I’m mailing out my Christmas cards today.
That means I spent hours last night, painstakingly choosing the perfect card from the five different styles I purchased so each and every recipient on my list will get exactly the right one.
After all, you can’t send a card with Jesus in the manger to your Jewish friends or that card with the menorah on it to your neighborhood nun.
Jewish, Christian, whatever—it doesn’t matter. If you’re in my book with a valid mailing address, you get a card from me (at least, if I can afford the postage that year—stamps ain’t cheap and a freelance writer’s budget doesn’t always stretch very far).
I send Christmas cards every year. And I’ll tell you: It was a LOT more fun when I used to do it with a glass (okay, a bottle) of red wine. Now that I’m trying to be healthier, the worst thing I drink at the holidays (at least when I’m alone) is a stiff mug of hot chocolate—and it does NOT take the edge off that cramp you get from writing out dozens of cards by hand the way wine used to do.
So why do I do it?
I’d like to say it’s for the friendship, the love, the pure holiday spirit filling my being. But if anything, the feeling I get from sending Christmas cards is pretty much the opposite of love. Almost nobody, other than my mother (who doesn’t count—no offense, Mom!), ever bothers to send me a card in return.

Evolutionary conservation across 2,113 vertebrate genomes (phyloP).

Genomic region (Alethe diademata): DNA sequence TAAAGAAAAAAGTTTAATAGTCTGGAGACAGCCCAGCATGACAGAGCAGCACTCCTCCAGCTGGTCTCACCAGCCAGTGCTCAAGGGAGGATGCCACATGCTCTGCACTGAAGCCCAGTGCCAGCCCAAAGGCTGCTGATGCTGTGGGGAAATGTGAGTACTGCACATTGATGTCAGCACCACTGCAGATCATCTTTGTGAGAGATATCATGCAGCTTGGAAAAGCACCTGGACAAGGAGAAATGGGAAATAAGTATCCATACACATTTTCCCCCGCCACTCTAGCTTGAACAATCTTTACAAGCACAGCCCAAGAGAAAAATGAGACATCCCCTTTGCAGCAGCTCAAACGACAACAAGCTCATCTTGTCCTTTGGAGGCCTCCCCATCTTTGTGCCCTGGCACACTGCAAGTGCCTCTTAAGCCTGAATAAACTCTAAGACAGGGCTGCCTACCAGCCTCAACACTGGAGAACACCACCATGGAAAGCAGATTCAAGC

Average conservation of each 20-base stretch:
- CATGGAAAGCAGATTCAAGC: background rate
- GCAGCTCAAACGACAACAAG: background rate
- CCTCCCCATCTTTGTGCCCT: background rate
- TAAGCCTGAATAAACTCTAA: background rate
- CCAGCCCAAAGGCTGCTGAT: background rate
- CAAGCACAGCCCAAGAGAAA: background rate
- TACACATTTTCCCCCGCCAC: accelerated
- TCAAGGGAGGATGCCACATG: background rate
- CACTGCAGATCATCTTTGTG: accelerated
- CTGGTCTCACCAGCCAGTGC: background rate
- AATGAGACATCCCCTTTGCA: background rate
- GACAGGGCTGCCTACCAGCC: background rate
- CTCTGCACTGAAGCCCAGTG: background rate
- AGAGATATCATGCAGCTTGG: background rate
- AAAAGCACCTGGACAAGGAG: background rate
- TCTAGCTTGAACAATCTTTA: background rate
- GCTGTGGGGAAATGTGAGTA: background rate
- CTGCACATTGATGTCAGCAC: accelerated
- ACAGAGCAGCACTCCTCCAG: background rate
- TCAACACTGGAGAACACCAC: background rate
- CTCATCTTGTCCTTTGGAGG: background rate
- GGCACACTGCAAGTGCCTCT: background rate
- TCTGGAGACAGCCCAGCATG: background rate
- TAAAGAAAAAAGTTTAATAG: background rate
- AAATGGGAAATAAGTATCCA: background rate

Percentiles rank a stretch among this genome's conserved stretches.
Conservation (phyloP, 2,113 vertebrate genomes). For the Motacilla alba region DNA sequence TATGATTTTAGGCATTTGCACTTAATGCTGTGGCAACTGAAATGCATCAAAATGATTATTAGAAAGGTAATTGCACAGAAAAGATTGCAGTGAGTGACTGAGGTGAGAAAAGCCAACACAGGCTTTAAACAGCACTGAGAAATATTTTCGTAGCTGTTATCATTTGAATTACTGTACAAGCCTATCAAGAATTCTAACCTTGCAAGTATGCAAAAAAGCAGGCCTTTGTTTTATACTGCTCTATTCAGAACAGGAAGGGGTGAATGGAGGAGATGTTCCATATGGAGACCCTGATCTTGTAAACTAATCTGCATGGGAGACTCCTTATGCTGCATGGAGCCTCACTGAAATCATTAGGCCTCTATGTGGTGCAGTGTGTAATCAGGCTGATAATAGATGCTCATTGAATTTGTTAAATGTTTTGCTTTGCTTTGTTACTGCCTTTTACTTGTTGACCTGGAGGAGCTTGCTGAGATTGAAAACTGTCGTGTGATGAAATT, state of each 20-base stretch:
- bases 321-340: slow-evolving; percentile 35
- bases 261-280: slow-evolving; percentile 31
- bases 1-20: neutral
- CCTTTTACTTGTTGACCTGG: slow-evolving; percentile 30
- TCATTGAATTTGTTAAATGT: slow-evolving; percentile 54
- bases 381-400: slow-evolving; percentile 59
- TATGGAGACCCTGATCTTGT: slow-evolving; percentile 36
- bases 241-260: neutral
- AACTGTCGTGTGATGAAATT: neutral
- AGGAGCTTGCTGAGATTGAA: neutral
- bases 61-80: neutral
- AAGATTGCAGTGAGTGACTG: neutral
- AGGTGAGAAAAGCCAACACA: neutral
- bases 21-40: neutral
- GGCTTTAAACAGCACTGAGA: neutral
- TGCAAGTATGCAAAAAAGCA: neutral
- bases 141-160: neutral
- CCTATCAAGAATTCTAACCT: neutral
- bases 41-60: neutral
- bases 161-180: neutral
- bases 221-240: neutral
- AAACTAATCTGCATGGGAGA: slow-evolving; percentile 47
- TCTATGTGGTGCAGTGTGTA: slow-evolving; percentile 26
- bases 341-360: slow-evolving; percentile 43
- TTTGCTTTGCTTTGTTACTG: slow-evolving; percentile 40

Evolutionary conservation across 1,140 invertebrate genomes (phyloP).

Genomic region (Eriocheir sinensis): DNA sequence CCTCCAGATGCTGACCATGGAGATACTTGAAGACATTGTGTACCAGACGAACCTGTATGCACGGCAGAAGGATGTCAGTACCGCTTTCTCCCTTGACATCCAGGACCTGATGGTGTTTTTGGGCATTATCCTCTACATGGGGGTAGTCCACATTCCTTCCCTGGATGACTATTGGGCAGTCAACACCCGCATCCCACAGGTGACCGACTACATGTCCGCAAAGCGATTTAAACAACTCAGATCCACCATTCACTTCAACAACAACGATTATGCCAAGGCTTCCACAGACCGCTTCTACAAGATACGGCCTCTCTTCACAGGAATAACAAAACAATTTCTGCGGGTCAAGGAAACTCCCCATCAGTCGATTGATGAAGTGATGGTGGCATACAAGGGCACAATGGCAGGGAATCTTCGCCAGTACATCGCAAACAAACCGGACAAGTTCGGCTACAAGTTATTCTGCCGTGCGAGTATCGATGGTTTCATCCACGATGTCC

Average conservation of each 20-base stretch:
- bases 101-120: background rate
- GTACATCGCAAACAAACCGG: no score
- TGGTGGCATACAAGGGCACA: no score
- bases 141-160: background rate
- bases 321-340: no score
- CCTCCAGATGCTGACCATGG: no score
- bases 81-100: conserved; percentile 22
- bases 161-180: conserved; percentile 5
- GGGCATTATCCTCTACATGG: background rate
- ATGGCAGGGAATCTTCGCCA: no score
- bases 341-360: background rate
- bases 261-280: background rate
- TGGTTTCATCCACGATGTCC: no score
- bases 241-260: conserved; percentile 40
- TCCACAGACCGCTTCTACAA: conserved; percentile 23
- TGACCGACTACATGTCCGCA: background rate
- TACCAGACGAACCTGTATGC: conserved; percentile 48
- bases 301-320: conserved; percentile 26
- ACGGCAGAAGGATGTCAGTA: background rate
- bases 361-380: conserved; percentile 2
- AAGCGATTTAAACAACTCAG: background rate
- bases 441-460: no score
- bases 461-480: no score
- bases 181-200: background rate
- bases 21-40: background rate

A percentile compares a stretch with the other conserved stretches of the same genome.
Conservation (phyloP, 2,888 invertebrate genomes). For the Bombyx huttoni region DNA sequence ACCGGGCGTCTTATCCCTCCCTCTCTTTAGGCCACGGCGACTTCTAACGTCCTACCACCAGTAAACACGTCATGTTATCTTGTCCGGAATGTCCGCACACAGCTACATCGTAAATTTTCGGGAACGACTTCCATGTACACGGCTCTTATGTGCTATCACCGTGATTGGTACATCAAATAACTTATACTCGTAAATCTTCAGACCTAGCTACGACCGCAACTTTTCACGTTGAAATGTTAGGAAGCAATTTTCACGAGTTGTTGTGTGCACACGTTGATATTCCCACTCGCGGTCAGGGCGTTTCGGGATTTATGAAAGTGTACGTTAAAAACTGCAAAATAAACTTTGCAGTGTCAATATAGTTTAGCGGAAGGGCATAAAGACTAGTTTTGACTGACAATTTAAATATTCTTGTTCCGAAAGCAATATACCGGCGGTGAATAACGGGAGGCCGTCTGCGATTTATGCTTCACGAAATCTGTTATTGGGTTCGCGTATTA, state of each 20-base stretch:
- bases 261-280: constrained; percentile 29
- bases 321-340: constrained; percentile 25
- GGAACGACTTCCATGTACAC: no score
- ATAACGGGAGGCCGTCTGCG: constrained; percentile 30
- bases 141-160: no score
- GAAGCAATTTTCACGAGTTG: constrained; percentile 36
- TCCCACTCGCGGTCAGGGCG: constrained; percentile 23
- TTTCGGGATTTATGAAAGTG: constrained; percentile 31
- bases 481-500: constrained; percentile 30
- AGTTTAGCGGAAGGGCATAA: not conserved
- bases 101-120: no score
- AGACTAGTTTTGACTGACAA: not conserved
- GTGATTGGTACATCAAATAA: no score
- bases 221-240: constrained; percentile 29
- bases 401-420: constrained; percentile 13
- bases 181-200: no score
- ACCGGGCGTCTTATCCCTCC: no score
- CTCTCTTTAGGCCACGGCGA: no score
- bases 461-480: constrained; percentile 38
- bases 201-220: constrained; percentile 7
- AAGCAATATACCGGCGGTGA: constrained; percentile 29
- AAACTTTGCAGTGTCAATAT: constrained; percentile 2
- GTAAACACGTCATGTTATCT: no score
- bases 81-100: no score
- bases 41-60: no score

Even people who used to send me a card back when I was married have stopped now—almost like I’m no longer worth the 49-cent stamp (when did THAT happen, by the way?!?).
Gotta say—it makes a person feel terrific.
So, do I send Christmas cards out of a sense of tradition?
Maybe a little. I DO like tradition. I love the idea of certain things having meaning for you, being important enough to do over and over again, year after year (even if other people think they’re silly).
But if my cards were JUST about tradition, I’d still be sending them only to the same ten people I did back when I was in grade school (and a lot of those folks are dead . . .). So, no, it’s not just about tradition for me.
Then why do I do it?
Because it makes me feel good.
I know, I know. It sounds crazy. I just told you how rejected I feel when I don’t get cards back and how frustrating, painful, and time-consuming the process of getting the cards ready to mail can be.
How in the world does any of that make me feel GOOD?
I guess it’s the same way exercise makes me feel good. Or eating healthy. Both of those things are a pain in the butt, but I do them anyway.
I do my Christmas cards for myself (not for anybody else, not even the people whose names get I hand-write on the envelopes). I send them because they make me feel good.
So join me, won’t you? Send a Christmas card this year. It may not make you feel as awesome as a 5-mile run, but it WILL make you feel good. Especially if you have some wine . . .